Tennis has captivated young teen who’s winning provincially and nationally

After tiring of watching her sister, Madison, play tennis, Kirsten Prelle took up the sport herself at the age of 5.

Tennis player Kirsten Prelle returned from Vancouver recently as the Girls Flight 4 Champion in the Under 14 Rogers Junior National Championships.

Tennis player Kirsten Prelle returned from Vancouver recently as the Girls Flight 4 Champion in the Under 14 Rogers Junior National Championships.

After tiring of watching her sister, Madison, play tennis, Kirsten Prelle took up the sport herself at the age of 5.

“My sister signed up for tennis camp in the summer and got hooked on it, started taking lessons,” said Kirsten. “I got tired of watching her play, started taking lessons and haven’t stopped since.”

That was in 2005 and in the past eight years, she’s propelled herself to the top ranks in Canada, most recently winning the Girls Flight 4 championship at the Under 14 Rogers Junior Nationals in Vancouver.

“In the nationals you compete against the top girls from across Canada,” said Kirsten. “It’s good experience, you see how you measure up to the other players.”

This wasn’t the first award for the 13-year-old who plays and practises year-round. She was named provincial champion in the U14 category this year to progress to the nationals. She won the honour competing several years ago in the U10 category.

She’s also travelled to Italy where she was part of Team Canada participating in the European Tennis Association U12 tour. During the month in Europe, she competed in three tournaments with athletes from all over the world — Australia, Britain, South Africa, Italy and Russia to name a few.

“She met lots of kids, it was fantastic,” said her mother, Cynthia.

Following her most recent accomplishment at the nationals, she’s been invited to two national events — the Roman Cup at the Rideau Club in Ottawa and the Quebec Junior Open in Laval. These are back-to-back events at the end of July and early in August.

Her next goal is to qualify for nationals at Mont Tremblant, Quebec following participation in provincial championships at Red Deer in late June.

Prelle practices four or five times a week and then participates in tournaments on the weekends. She also does fitness training twice a week at Ignite which is part of an athlete enhancement program provided by Alberta Sport Development Centre.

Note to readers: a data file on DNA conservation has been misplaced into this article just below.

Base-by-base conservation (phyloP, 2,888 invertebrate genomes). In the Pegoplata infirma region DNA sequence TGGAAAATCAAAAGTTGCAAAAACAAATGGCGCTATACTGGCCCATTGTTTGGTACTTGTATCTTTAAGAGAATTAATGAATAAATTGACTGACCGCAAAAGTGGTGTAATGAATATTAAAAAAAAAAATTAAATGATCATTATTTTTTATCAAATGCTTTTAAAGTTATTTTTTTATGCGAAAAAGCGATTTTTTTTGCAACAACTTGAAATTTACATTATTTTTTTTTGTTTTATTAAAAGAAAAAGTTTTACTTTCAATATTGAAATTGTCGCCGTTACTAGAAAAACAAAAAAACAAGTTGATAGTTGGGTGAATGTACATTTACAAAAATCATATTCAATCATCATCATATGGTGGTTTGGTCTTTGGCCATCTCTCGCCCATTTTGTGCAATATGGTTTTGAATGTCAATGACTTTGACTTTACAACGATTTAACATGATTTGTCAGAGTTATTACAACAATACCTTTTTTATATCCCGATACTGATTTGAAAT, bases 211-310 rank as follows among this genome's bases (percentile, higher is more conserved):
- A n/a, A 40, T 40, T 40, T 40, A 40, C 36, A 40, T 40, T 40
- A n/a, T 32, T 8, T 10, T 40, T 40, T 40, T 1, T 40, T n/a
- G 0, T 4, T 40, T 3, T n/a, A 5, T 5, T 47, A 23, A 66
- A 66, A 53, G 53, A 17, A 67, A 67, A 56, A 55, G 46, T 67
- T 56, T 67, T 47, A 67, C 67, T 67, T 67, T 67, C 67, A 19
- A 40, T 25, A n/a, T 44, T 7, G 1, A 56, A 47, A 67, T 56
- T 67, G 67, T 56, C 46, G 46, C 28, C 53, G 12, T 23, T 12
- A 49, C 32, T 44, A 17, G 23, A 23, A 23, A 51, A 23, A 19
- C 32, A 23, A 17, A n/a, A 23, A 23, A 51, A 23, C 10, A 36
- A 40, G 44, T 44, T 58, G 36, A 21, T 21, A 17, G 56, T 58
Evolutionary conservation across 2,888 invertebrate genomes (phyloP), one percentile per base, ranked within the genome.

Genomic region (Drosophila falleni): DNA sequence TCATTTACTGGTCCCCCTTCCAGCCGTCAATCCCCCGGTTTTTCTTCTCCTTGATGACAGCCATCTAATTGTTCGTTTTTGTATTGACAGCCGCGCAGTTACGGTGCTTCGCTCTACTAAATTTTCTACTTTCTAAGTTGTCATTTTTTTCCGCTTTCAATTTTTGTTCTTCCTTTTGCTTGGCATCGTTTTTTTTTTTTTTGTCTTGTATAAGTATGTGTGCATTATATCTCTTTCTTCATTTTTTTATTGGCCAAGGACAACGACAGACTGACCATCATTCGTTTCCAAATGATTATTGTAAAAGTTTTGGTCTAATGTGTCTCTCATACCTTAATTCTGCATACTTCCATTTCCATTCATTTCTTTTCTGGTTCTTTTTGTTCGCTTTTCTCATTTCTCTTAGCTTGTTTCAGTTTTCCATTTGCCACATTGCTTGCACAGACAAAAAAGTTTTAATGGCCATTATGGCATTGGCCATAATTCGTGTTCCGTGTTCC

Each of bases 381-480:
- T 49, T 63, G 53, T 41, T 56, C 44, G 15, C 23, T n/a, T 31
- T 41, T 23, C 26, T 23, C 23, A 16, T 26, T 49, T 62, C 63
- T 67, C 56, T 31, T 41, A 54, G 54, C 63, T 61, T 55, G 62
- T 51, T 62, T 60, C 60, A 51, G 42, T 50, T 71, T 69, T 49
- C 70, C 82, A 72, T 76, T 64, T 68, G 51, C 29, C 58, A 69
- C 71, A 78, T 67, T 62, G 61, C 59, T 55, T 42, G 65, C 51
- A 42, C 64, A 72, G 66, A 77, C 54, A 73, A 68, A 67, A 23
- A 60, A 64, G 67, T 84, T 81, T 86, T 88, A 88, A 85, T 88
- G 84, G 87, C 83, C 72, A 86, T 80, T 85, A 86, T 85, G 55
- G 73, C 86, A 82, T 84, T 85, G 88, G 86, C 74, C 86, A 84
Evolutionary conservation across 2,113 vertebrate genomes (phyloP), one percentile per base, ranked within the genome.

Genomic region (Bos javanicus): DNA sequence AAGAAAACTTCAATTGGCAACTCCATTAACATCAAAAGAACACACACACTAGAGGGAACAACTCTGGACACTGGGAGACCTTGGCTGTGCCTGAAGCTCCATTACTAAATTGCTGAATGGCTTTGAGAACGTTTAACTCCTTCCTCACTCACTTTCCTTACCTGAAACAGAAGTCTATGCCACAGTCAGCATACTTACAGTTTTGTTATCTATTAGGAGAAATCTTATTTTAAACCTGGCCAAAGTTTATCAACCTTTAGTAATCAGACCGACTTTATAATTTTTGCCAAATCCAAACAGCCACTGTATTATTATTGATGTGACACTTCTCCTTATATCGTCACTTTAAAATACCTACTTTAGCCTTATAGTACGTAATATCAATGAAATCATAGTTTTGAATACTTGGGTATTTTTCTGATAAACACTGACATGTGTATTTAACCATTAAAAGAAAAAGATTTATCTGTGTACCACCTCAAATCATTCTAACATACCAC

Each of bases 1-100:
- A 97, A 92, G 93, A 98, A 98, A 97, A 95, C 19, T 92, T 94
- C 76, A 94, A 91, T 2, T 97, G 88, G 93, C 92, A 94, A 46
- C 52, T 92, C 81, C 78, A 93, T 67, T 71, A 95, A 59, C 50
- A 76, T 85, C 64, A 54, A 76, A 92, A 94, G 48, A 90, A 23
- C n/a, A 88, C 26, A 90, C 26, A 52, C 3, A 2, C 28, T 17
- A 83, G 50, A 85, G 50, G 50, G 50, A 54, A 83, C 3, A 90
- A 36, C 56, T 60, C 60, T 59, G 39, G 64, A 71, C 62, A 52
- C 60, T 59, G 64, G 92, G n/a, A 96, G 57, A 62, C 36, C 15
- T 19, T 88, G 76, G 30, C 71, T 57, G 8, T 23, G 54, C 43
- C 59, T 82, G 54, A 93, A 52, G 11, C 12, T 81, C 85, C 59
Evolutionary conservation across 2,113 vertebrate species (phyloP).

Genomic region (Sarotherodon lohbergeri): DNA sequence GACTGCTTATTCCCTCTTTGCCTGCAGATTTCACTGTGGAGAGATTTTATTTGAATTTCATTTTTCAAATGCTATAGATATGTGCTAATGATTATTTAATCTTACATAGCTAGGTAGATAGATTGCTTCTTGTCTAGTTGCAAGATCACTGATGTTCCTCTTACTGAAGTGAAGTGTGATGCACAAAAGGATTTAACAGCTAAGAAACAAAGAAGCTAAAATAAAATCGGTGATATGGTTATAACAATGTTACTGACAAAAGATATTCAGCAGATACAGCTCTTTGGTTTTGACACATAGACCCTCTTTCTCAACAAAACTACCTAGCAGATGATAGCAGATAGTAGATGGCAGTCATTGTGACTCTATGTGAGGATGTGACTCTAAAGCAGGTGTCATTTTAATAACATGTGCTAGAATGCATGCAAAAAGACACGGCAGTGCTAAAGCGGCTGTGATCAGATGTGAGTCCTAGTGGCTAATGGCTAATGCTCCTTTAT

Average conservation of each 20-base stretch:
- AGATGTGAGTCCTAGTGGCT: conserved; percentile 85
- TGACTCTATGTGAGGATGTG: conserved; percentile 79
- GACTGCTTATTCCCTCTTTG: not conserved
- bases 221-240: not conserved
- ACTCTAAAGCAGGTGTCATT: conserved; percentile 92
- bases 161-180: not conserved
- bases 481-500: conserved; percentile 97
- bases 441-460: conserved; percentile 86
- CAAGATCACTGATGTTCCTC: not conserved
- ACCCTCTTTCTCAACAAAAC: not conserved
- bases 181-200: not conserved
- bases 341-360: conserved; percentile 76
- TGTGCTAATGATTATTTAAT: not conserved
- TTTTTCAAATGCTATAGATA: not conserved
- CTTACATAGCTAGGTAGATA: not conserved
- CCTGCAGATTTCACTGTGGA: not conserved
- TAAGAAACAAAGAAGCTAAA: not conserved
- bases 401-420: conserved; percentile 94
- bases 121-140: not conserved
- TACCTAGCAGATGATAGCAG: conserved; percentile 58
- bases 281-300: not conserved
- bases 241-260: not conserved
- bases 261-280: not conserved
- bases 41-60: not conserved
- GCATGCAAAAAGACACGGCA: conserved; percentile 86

Cynthia said the centre’s program includes seminars on motivation, mental skills and time management as well as the fitness training. “It’s a great program for Red Deer.”

Coach Rene Simon, also from Sylvan Lake, trains Prelle at the Red Deer Tennis Club. “He’s been such a great help ever since I got here,” said Kirsten. “I’ve been training here a year and a half and he has help me accelerate my game so much.”

Since Simon is an active competitor, she said he’s able to share mental skills on how to behave on the court, slow down, take your time, think about what you’re doing and if there’s something you can do differently.

Her hitting partner is Tyler Begg, another Sylvan resident.

Tennis consists of two seasons, Kirsten said. The indoor season, which runs from October to the end of February, just finished with the nationals in late March. Then the outdoor season runs from April to July with nationals in August.

There’s a good group of competitors in the province. In her first tournament next weekend, the draw includes 29 girls from across Alberta.

Currently Kirsten is a student at Sylvan Lake Career High Outreach school. “They’re really good, making it flexible for me to attend practices and tournaments and still get all my work done,” she said.

She also credits her sister, Madison, as being “a really big inspiration. Without her I would never really have started. She’s always been the benchmark of where I wanted to go in my tennis career.”

The pair practice together and play in doubles competitions. This year, however, Madison is suffering a rotator injury which has hampered her play.

Last year they played in three 5.0 doubles tournaments winning all of them.

5.0 is the highest level of play before a tennis player enters the open category. “We love doubles so we play in the adult tournaments,” said Kirsten. Once you’re into the U14 category you’re eligible to play in adult tournaments, she explained. There’s a broader pool of competitors to play against there.

The nice thing about the Red Deer Tennis Club is it has a lot of adult players so they play doubles once a week.

She started playing at the Newmarket Tennis Club in Ontario. Since her family has moved a lot for work, she’s played at different clubs across Canada ever since, including the Saville Centre in Edmonton, the World Health Centre in Calgary and Rexall Centre in Toronto, the home of Tennis Canada.

While living in Cochrane, prior to their move to Sylvan Lake, Kirsten took time off her training to coach youngsters in the sport of tennis.

 

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